As for the machine-to-machine aspect, consider the shipment registration service described previously. Since shipment registration is event-driven, the postal carrier is updated in real-time. As a result, the customer can continue tracking their order through the carrier’s channels without any gap or delay.
3. Lower Running Costs
Using an event-driven architecture can also reduce the running costs of your application. Since events are pushed to services as they happen, there’s no need for services to poll each other for state changes continuously. This leads to significantly fewer calls being made, which reduces bandwidth consumption and CPU usage, ultimately translating to lower operating costs. Additionally, those using a third-party API gateway or proxy will pay less if they are billed per-call.
Let’s assume our eCommerce app has its own payment processing service. With an event-driven architecture, that service can push out an order paid event when payment has been finalized, automatically updating other parts of the application. This way, there’s no need to poll the payment status of every order every few seconds.
It may not matter much for a startup eCommerce site, but eCommerce payments are incredibly demanding at an enterprise scale. Regardless, the point still stands: an event-driven architecture leads to fewer calls, which ultimately leads to lower running costs (proportionally to the throughput of the application).
Last but not least, an event-driven architecture can make your application more resilient. If a service fails, it can automatically restart and replay events from the event bus. After doing so, it can update other services by pushing events of its own to the stream. Sure, there may be some delays, but that’s still better than the application not responding to an event at all, as could be the case with other architectures.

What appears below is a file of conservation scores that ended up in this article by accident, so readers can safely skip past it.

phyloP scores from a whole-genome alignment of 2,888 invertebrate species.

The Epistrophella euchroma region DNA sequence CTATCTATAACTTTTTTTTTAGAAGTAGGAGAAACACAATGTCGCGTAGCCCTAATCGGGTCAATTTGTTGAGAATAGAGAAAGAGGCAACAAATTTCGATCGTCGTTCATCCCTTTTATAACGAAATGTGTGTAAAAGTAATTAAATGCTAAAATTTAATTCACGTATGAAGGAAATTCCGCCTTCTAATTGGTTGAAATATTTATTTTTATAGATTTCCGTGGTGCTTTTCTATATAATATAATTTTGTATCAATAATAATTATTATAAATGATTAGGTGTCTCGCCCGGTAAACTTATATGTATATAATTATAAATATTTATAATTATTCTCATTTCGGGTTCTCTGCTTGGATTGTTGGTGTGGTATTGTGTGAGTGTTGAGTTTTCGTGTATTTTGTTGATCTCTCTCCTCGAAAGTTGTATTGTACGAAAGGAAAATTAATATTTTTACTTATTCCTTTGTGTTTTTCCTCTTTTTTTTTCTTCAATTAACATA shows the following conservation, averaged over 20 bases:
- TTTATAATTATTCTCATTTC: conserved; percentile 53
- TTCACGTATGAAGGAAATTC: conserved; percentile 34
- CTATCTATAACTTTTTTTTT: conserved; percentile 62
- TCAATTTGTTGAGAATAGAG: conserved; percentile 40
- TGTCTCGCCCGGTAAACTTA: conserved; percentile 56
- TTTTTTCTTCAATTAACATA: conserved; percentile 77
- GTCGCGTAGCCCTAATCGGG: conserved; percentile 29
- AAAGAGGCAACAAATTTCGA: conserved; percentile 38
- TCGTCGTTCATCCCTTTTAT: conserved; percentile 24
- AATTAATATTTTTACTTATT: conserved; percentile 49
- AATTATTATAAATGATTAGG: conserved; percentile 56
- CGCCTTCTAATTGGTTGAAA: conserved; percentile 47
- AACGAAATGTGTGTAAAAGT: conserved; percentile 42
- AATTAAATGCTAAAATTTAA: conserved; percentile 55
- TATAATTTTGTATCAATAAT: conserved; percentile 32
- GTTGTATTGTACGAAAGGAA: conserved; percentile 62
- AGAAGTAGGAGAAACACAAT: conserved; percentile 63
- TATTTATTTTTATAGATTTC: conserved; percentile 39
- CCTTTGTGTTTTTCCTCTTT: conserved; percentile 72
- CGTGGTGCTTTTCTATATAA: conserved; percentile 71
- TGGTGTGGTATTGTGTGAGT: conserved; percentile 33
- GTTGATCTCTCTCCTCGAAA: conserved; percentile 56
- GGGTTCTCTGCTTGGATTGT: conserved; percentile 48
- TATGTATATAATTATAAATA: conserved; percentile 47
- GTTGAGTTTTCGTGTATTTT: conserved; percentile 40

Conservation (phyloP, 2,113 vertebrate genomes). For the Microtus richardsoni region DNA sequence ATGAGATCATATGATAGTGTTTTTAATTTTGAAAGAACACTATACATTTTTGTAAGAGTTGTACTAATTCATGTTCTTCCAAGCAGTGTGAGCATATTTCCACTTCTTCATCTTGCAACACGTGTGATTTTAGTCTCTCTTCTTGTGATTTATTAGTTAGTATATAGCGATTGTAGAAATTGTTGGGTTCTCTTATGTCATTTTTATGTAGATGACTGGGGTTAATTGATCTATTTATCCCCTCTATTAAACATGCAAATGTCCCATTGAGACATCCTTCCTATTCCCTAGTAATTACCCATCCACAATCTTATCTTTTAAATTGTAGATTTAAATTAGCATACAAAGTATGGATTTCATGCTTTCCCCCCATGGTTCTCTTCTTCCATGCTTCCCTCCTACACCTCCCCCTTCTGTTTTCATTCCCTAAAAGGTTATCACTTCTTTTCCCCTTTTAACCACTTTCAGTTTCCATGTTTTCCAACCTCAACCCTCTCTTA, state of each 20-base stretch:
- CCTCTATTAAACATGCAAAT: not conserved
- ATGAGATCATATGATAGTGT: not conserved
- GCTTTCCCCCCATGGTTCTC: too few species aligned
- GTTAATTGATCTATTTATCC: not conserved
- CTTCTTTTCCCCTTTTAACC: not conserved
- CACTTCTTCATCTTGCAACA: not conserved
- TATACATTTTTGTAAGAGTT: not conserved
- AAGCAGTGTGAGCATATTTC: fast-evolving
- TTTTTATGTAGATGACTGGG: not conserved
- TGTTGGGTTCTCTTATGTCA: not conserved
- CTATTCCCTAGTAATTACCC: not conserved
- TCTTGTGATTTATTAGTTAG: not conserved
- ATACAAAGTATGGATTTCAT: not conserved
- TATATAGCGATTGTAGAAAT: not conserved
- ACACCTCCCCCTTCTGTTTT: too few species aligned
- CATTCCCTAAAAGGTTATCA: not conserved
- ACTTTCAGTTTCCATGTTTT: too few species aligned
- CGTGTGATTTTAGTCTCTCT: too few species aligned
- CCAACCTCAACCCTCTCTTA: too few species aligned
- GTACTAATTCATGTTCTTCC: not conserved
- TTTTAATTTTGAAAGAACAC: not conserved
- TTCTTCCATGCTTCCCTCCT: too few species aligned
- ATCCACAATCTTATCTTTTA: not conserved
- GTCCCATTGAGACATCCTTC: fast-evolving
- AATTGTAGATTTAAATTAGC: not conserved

There is another side to the resiliency aspect of event-driven architectures, and that lies in the fact that individual services are very loosely coupled. Since services do not communicate with one another directly — but by means of an event bus — one service failing does not necessarily mean others will too.
“In a synchronous model, a service must be available and responsive in order to communicate. When a service is not available, the entire system can stall or even break down… With event-driven architectures, events do not require a reply and are inherently asynchronous, which means events can be consumed and processed later, if a service is busy or unavailable.” – Sameer Parulkar, Product Marketing Director at RedHat.com
For this last example, let’s once again look at the automatic shipment registration service that our event-driven architecture enabled. Suppose this service crashes and only restarts half an hour later. Despite the crash, it can replay all the new orders from the event bus, register all shipments one-by-one, and broadcast order updates with the tracking numbers.
Indeed, this would lead to a thirty-minute delay in every customer receiving their shipping information. However, the shipments would still be registered with no lasting damage or confusion caused. Additionally, no other services should have been affected: order creation, payment processing, and most notifications are likely to have functioned as intended.
There’s a lot to like about event-driven architectures, especially in this increasingly responsive digital landscape. From a business perspective, executives can expect faster and cheaper development, an improved user experience, lower running costs, and increased resiliency when buying into an event-driven architecture. With any luck, our eCommerce example illustrates how these business benefits arise!
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Source: Nordic APIs